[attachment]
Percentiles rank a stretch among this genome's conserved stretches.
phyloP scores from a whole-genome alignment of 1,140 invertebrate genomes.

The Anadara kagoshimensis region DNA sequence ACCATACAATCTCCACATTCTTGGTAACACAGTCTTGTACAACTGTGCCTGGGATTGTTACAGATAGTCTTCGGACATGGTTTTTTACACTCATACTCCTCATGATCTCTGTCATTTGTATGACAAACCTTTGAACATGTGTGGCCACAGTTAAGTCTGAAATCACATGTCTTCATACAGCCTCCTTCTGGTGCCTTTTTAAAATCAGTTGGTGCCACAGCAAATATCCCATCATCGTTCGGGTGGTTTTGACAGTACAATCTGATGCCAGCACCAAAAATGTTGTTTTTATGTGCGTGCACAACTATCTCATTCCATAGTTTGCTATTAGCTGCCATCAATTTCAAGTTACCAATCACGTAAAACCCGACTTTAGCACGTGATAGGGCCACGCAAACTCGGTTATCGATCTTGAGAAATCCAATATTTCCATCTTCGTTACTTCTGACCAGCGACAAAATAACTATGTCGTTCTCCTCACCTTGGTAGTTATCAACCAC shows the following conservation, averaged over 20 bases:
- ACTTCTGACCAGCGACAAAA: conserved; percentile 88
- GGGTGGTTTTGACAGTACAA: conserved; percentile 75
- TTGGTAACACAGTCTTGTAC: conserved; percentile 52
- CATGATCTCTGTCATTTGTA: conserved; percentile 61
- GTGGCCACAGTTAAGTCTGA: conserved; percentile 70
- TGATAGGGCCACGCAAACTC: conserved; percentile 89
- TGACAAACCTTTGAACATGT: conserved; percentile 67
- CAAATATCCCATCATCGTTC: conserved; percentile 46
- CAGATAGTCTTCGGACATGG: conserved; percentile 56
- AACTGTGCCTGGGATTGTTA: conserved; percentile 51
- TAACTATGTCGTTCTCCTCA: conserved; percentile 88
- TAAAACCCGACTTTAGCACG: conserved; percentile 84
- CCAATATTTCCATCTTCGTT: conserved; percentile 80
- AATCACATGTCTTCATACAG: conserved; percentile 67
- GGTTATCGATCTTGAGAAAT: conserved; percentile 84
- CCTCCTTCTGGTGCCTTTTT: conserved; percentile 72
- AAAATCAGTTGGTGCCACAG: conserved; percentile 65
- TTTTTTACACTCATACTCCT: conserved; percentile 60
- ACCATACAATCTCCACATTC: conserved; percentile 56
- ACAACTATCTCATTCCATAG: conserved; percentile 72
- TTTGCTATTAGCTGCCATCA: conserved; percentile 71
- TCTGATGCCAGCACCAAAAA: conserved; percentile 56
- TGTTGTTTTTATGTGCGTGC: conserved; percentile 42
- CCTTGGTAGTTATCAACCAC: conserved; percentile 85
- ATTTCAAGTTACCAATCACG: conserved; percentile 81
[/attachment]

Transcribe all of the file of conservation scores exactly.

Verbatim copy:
Percentiles rank a stretch among this genome's conserved stretches.
phyloP scores from a whole-genome alignment of 1,140 invertebrate genomes.

The Anadara kagoshimensis region DNA sequence ACCATACAATCTCCACATTCTTGGTAACACAGTCTTGTACAACTGTGCCTGGGATTGTTACAGATAGTCTTCGGACATGGTTTTTTACACTCATACTCCTCATGATCTCTGTCATTTGTATGACAAACCTTTGAACATGTGTGGCCACAGTTAAGTCTGAAATCACATGTCTTCATACAGCCTCCTTCTGGTGCCTTTTTAAAATCAGTTGGTGCCACAGCAAATATCCCATCATCGTTCGGGTGGTTTTGACAGTACAATCTGATGCCAGCACCAAAAATGTTGTTTTTATGTGCGTGCACAACTATCTCATTCCATAGTTTGCTATTAGCTGCCATCAATTTCAAGTTACCAATCACGTAAAACCCGACTTTAGCACGTGATAGGGCCACGCAAACTCGGTTATCGATCTTGAGAAATCCAATATTTCCATCTTCGTTACTTCTGACCAGCGACAAAATAACTATGTCGTTCTCCTCACCTTGGTAGTTATCAACCAC shows the following conservation, averaged over 20 bases:
- ACTTCTGACCAGCGACAAAA: conserved; percentile 88
- GGGTGGTTTTGACAGTACAA: conserved; percentile 75
- TTGGTAACACAGTCTTGTAC: conserved; percentile 52
- CATGATCTCTGTCATTTGTA: conserved; percentile 61
- GTGGCCACAGTTAAGTCTGA: conserved; percentile 70
- TGATAGGGCCACGCAAACTC: conserved; percentile 89
- TGACAAACCTTTGAACATGT: conserved; percentile 67
- CAAATATCCCATCATCGTTC: conserved; percentile 46
- CAGATAGTCTTCGGACATGG: conserved; percentile 56
- AACTGTGCCTGGGATTGTTA: conserved; percentile 51
- TAACTATGTCGTTCTCCTCA: conserved; percentile 88
- TAAAACCCGACTTTAGCACG: conserved; percentile 84
- CCAATATTTCCATCTTCGTT: conserved; percentile 80
- AATCACATGTCTTCATACAG: conserved; percentile 67
- GGTTATCGATCTTGAGAAAT: conserved; percentile 84
- CCTCCTTCTGGTGCCTTTTT: conserved; percentile 72
- AAAATCAGTTGGTGCCACAG: conserved; percentile 65
- TTTTTTACACTCATACTCCT: conserved; percentile 60
- ACCATACAATCTCCACATTC: conserved; percentile 56
- ACAACTATCTCATTCCATAG: conserved; percentile 72
- TTTGCTATTAGCTGCCATCA: conserved; percentile 71
- TCTGATGCCAGCACCAAAAA: conserved; percentile 56
- TGTTGTTTTTATGTGCGTGC: conserved; percentile 42
- CCTTGGTAGTTATCAACCAC: conserved; percentile 85
- ATTTCAAGTTACCAATCACG: conserved; percentile 81